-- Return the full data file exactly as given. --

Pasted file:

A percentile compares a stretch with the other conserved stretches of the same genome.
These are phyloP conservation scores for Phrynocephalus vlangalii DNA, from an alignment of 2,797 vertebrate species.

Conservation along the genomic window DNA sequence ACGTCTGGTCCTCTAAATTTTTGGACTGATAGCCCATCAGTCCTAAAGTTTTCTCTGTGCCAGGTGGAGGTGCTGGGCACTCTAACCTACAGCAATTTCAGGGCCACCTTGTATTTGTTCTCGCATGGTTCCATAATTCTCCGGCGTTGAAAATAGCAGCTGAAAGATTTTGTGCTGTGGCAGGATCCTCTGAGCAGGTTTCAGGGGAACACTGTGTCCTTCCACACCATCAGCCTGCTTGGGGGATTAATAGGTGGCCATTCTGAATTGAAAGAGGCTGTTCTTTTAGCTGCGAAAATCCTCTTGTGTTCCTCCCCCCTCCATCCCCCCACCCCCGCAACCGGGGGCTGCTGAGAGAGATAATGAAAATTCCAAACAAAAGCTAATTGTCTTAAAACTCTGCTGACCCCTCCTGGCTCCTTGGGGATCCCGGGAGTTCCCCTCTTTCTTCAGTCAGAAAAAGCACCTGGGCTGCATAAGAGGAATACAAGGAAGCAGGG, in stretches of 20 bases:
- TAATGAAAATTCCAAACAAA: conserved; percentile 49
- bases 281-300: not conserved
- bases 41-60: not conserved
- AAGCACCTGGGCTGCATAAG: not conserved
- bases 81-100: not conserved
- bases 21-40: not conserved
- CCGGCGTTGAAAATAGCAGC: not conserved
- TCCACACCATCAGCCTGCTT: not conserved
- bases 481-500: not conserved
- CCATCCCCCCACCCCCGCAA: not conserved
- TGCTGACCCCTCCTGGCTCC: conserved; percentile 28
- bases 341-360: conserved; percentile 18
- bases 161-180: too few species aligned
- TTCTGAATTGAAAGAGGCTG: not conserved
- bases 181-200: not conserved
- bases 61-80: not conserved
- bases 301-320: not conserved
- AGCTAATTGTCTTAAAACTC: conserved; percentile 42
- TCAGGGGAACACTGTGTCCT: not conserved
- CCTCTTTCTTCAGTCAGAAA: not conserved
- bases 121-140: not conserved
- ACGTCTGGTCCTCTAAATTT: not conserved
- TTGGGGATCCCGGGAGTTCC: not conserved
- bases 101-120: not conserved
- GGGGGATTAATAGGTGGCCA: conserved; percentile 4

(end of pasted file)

A percentile compares a stretch with the other conserved stretches of the same genome.
These are phyloP conservation scores for Phrynocephalus vlangalii DNA, from an alignment of 2,797 vertebrate species.

Conservation along the genomic window DNA sequence ACGTCTGGTCCTCTAAATTTTTGGACTGATAGCCCATCAGTCCTAAAGTTTTCTCTGTGCCAGGTGGAGGTGCTGGGCACTCTAACCTACAGCAATTTCAGGGCCACCTTGTATTTGTTCTCGCATGGTTCCATAATTCTCCGGCGTTGAAAATAGCAGCTGAAAGATTTTGTGCTGTGGCAGGATCCTCTGAGCAGGTTTCAGGGGAACACTGTGTCCTTCCACACCATCAGCCTGCTTGGGGGATTAATAGGTGGCCATTCTGAATTGAAAGAGGCTGTTCTTTTAGCTGCGAAAATCCTCTTGTGTTCCTCCCCCCTCCATCCCCCCACCCCCGCAACCGGGGGCTGCTGAGAGAGATAATGAAAATTCCAAACAAAAGCTAATTGTCTTAAAACTCTGCTGACCCCTCCTGGCTCCTTGGGGATCCCGGGAGTTCCCCTCTTTCTTCAGTCAGAAAAAGCACCTGGGCTGCATAAGAGGAATACAAGGAAGCAGGG, in stretches of 20 bases:
- TAATGAAAATTCCAAACAAA: conserved; percentile 49
- bases 281-300: not conserved
- bases 41-60: not conserved
- AAGCACCTGGGCTGCATAAG: not conserved
- bases 81-100: not conserved
- bases 21-40: not conserved
- CCGGCGTTGAAAATAGCAGC: not conserved
- TCCACACCATCAGCCTGCTT: not conserved
- bases 481-500: not conserved
- CCATCCCCCCACCCCCGCAA: not conserved
- TGCTGACCCCTCCTGGCTCC: conserved; percentile 28
- bases 341-360: conserved; percentile 18
- bases 161-180: too few species aligned
- TTCTGAATTGAAAGAGGCTG: not conserved
- bases 181-200: not conserved
- bases 61-80: not conserved
- bases 301-320: not conserved
- AGCTAATTGTCTTAAAACTC: conserved; percentile 42
- TCAGGGGAACACTGTGTCCT: not conserved
- CCTCTTTCTTCAGTCAGAAA: not conserved
- bases 121-140: not conserved
- ACGTCTGGTCCTCTAAATTT: not conserved
- TTGGGGATCCCGGGAGTTCC: not conserved
- bases 101-120: not conserved
- GGGGGATTAATAGGTGGCCA: conserved; percentile 4